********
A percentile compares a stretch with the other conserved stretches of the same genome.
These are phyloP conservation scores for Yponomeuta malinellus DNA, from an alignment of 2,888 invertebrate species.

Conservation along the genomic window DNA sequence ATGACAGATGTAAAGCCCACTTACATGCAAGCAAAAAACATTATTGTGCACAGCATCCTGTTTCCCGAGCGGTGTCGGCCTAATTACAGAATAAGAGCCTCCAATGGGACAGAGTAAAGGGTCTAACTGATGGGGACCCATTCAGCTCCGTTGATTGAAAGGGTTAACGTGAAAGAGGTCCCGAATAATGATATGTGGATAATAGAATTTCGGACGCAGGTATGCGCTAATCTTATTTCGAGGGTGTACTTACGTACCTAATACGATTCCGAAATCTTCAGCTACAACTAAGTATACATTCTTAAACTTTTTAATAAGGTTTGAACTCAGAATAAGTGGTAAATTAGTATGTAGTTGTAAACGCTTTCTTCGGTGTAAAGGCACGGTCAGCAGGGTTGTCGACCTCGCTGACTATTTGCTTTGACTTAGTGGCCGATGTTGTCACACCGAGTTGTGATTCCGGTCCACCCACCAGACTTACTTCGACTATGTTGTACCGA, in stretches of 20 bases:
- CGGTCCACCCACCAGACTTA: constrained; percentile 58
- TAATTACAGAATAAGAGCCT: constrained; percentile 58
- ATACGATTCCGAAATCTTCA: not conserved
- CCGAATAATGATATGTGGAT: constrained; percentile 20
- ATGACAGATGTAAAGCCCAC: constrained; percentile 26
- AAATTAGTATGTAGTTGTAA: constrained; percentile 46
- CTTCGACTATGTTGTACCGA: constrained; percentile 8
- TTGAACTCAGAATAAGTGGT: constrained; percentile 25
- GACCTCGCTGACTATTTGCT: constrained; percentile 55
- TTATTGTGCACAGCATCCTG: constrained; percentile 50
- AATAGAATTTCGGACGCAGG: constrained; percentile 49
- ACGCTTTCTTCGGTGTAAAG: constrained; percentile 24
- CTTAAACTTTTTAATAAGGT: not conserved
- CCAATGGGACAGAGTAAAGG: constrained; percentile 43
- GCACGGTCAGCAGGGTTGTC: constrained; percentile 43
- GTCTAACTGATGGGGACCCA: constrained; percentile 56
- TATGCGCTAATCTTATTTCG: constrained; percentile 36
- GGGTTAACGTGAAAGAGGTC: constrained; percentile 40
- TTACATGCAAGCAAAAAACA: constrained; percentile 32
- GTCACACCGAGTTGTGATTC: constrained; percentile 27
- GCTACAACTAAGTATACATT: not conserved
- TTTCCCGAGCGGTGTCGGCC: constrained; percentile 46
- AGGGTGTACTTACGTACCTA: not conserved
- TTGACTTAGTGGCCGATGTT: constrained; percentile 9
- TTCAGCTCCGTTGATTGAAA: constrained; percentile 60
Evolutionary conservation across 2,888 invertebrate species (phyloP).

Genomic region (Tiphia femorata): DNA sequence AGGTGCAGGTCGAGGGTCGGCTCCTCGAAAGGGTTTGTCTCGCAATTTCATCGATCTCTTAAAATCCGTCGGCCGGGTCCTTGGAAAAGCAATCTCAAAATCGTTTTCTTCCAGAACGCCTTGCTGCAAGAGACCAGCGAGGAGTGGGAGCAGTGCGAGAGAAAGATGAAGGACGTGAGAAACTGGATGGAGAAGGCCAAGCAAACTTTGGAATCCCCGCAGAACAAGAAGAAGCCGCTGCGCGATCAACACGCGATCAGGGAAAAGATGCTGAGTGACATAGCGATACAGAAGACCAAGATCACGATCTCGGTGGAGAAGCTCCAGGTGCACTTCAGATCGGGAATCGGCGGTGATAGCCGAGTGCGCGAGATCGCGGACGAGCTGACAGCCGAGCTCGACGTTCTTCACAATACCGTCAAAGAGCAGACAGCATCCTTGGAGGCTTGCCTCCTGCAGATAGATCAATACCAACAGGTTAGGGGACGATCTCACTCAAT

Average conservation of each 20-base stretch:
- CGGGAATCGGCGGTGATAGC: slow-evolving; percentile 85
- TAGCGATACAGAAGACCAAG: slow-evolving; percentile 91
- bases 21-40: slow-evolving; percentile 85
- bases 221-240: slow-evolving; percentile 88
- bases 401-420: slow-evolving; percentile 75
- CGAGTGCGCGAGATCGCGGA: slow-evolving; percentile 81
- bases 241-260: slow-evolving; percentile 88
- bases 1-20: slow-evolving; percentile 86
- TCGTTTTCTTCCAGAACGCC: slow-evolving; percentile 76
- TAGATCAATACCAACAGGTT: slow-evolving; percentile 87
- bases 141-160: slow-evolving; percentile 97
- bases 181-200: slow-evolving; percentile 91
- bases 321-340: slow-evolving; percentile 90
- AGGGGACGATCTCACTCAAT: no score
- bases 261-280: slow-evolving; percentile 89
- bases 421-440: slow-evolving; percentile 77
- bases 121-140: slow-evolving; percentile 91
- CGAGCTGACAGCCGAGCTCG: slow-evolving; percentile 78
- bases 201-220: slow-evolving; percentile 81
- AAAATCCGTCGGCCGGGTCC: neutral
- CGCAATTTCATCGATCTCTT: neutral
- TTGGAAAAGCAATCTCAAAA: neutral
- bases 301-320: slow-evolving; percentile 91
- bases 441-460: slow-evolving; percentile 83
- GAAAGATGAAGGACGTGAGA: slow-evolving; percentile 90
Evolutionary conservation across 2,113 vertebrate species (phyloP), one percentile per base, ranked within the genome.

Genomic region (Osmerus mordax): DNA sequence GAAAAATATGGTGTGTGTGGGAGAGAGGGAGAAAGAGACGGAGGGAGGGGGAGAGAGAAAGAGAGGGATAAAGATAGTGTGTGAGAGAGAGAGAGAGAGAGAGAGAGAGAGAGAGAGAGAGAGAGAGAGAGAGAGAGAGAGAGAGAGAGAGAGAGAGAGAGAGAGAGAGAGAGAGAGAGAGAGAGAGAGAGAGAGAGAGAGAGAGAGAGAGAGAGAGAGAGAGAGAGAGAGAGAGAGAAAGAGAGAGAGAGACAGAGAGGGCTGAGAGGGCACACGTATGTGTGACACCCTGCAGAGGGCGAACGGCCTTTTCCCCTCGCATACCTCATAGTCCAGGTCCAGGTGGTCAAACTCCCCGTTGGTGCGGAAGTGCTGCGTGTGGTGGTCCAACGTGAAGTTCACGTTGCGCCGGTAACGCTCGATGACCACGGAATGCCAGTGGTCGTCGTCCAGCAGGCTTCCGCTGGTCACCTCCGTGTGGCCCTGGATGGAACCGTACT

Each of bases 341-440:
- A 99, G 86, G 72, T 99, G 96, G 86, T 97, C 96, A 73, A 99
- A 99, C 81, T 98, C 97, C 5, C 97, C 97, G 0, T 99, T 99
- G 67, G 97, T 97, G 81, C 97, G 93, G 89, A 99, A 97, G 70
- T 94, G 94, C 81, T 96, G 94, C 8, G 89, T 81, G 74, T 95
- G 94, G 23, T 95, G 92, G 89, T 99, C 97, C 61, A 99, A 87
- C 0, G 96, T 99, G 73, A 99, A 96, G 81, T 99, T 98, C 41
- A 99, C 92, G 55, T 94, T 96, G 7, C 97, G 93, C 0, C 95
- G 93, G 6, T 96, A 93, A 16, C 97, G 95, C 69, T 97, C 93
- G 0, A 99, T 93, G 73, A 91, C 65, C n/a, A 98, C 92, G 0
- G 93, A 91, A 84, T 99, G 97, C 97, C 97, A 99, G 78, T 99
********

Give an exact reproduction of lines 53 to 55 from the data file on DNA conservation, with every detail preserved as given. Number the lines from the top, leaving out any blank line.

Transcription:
- TTGGAAAAGCAATCTCAAAA: neutral
- bases 301-320: slow-evolving; percentile 91
- bases 441-460: slow-evolving; percentile 83